Regrettably but clearly, things have got worse in all these areas since 1997, but let us consider another critical area: skills, productivity and vocational education, which is essential territory in any consideration of budgetary and educational issues. It is common ground between the parties that the UK lags behind our competitors in vocational training and education, and has done so for many years. This is in no way a new issue, and there are no magic wands or instant solutions. But given the priority that the Prime Minister, the Chancellor and successive Education Secretaries have given to this matter, and the huge sums of public money spent, after seven years things should be moving forward, at least. Sadly, the reverse is true.

The Engineering Employers Federation points out that

Yet the numbers for modern apprenticeships and work-based learning are actually falling in the UK—in the former case by nearly 20 per cent. The proportion of level 2 and level 3 awards made in vocational qualifications dropped by nearly 10 per cent. in the last year for which records are available. The total number enrolled in adult education has slumped by 73,000 since 1997. And according to the CBI, the number of British firms reporting a skills gap has more than trebled since 2001.

Mr. Henry Bellingham (North-West Norfolk) (Con): Does my hon. Friend agree that there is a cultural problem within schools and further education colleges? One difficulty is that a number of courses teaching specialist construction skills are closing, and until we can encourage more youngsters into vocational training, such problems will remain.

Mr. Collins: My hon. Friend, as ever, makes an excellent point, which is backed by his detailed knowledge of the subject. As he says, this problem has been with us for long time, and sadly, the closure of existing courses indicates that things are getting worse, rather than better.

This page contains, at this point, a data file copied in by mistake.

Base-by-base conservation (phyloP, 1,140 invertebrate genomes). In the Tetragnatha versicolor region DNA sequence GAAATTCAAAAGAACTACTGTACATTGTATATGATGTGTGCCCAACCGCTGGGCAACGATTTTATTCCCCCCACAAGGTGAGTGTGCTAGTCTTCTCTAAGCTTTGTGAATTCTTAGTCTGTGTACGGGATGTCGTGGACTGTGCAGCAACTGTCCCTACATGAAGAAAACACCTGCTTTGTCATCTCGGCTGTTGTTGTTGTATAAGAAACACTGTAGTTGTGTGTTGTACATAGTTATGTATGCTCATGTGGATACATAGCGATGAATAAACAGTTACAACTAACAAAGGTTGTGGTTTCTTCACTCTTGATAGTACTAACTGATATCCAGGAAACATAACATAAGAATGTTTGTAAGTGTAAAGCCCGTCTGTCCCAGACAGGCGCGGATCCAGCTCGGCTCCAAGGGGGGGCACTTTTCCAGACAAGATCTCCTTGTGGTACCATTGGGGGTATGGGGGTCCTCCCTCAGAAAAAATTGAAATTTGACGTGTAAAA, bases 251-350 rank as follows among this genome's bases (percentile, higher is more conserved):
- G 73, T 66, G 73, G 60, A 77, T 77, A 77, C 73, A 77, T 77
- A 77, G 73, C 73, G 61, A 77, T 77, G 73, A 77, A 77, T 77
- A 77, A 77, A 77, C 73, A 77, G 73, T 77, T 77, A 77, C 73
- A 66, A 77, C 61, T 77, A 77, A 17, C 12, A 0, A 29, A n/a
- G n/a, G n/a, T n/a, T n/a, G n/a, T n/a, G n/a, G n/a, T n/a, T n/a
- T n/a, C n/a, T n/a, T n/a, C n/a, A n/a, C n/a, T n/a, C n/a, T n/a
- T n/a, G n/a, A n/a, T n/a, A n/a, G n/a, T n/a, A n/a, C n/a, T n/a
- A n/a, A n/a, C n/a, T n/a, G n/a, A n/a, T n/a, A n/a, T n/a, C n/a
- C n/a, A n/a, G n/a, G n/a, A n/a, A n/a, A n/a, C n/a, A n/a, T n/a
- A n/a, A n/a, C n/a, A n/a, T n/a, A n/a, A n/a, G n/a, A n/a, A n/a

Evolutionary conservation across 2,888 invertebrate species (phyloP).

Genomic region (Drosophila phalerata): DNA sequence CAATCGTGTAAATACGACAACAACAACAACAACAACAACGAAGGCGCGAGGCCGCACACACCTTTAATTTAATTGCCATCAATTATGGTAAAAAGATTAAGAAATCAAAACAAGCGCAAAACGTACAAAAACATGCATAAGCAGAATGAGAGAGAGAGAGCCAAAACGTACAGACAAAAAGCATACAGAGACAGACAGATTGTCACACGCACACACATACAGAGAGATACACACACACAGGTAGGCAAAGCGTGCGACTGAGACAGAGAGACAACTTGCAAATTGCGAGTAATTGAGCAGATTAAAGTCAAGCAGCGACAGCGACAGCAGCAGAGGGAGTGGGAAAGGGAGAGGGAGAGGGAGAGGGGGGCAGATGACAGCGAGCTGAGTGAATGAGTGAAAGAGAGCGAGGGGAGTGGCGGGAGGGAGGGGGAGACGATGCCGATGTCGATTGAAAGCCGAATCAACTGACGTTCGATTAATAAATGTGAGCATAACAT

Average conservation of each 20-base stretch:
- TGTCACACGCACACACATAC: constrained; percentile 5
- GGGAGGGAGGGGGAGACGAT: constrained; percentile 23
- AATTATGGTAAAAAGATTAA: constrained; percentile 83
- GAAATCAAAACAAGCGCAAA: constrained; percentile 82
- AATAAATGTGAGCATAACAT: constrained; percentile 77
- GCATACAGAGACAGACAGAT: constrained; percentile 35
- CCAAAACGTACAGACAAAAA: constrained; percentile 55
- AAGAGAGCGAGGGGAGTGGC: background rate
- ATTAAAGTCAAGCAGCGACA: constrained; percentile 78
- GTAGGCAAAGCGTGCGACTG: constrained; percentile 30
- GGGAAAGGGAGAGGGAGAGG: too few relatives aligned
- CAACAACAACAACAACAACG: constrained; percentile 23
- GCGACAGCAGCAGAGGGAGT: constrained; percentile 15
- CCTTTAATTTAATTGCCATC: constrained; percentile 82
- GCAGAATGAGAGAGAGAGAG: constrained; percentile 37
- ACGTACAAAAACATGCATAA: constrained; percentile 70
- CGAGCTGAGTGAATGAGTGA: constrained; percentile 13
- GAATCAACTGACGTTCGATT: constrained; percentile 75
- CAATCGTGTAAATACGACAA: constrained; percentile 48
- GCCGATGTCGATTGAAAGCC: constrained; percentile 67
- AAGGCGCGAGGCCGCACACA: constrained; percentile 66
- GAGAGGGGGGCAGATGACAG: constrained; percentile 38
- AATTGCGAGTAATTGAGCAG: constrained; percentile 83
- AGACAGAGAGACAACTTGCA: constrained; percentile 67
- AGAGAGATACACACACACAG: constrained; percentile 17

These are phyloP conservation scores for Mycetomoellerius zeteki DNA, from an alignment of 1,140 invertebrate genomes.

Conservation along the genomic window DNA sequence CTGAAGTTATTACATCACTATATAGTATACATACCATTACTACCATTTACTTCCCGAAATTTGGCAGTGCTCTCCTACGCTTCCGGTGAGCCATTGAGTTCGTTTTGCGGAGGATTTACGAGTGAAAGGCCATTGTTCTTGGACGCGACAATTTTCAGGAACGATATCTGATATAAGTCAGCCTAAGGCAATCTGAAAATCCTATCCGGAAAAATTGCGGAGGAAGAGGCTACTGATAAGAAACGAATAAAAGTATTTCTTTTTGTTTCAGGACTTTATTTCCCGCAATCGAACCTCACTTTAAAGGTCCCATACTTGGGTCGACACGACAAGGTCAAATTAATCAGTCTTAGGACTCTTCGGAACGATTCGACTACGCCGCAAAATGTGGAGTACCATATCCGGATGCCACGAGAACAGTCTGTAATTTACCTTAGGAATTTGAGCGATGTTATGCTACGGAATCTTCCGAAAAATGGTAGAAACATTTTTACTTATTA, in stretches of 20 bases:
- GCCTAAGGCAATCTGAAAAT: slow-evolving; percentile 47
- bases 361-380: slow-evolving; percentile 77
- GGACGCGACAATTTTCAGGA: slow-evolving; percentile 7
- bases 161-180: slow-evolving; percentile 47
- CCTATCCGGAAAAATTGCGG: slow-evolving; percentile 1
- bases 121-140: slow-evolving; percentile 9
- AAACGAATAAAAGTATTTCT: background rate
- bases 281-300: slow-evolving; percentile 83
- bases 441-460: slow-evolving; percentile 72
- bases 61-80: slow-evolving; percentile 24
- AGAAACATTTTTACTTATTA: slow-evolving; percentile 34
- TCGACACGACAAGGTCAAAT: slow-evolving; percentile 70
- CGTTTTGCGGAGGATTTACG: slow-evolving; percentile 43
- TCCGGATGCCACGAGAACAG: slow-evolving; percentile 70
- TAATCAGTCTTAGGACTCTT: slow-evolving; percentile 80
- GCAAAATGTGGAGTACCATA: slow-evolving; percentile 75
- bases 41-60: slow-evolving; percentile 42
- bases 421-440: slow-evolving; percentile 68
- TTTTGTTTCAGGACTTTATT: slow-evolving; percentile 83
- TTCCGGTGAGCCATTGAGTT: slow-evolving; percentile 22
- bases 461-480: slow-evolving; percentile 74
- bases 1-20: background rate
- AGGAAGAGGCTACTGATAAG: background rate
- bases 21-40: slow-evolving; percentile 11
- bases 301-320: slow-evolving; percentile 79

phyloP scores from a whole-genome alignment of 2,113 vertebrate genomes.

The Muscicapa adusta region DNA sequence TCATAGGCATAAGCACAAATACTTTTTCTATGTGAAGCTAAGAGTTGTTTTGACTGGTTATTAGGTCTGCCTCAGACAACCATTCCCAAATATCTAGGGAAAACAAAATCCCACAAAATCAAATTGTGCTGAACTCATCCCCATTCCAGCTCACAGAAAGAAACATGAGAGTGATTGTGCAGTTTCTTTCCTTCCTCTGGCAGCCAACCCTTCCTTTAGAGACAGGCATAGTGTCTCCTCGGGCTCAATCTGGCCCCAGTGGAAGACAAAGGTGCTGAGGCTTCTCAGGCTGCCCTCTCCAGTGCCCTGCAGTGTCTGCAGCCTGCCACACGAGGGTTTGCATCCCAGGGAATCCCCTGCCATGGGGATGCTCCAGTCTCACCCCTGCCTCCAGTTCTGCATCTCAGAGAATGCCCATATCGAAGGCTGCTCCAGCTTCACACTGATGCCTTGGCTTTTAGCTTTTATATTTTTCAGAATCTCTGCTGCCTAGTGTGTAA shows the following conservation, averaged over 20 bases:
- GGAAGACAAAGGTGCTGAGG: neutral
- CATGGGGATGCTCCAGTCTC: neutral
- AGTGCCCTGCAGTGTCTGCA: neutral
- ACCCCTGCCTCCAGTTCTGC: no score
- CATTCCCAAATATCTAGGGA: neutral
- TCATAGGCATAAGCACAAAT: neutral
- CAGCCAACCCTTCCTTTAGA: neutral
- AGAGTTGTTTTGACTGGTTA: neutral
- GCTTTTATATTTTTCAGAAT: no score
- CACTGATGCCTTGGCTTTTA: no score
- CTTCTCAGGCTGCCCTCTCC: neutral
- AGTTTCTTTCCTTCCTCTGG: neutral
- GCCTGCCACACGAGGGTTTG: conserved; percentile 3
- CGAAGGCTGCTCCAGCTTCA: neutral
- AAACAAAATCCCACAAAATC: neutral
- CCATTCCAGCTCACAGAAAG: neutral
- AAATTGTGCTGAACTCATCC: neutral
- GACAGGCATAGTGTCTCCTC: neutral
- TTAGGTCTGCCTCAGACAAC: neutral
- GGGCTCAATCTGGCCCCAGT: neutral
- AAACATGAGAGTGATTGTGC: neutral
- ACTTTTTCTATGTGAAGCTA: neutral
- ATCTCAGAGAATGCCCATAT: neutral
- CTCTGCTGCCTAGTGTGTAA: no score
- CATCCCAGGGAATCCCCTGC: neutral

What has been the effect of these developments on the UK economy as a whole? In his very first Budget, the Chancellor said that his priority was to raise Britain's productivity performance dramatically. There has been a dramatic change all right—for the worse. In the first six and a half years of this Government, productivity growth averaged just 1.6 per cent. per year—barely half the 2.8 per cent. growth that was achieved in the previous six and a half years. "Things can only get better," they said. In the vital area of skills and productivity, things have only got worse.

There was, however, much that the Chancellor announced on education in his Budget that we Conservatives can warmly welcome. Indeed, it would be churlish not to happily offer such an endorsement, given

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that announcement after announcement constituted Government acceptance of Conservative policy. There are to be more city academies, which, in the form of city technology colleges, were a Conservative idea, so we welcome that announcement. More money is to be paid directly to head teachers. That policy is a direct extension of the Conservative policies of local management of schools and grant-maintained schools. There is a clear movement in the direction of free schools—the Conservative policy of 2001—and of pupil passports, which is Conservative policy for the next election. So we welcome that announcement.

We learn from page 147 of the Red Book that most specific grants to schools

in order "to streamline funding". That is a direct lift from Conservative pledges made at our recent party conferences to reduce the current absurdity of there being up to three dozen different funding streams for schools. That is Conservative policy, so we welcome that announcement, too.

Mr. Barry Sheerman (Huddersfield) (Lab/Co-op): We have heard many versions of the passport idea, which has led to great confusion both within and outside the House about how exactly the system will work. Can the hon. Gentleman explain it in more detail in his speech, or would he be prepared to attend a sitting of the Education and Skills Committee to provide us with more detail on his plans?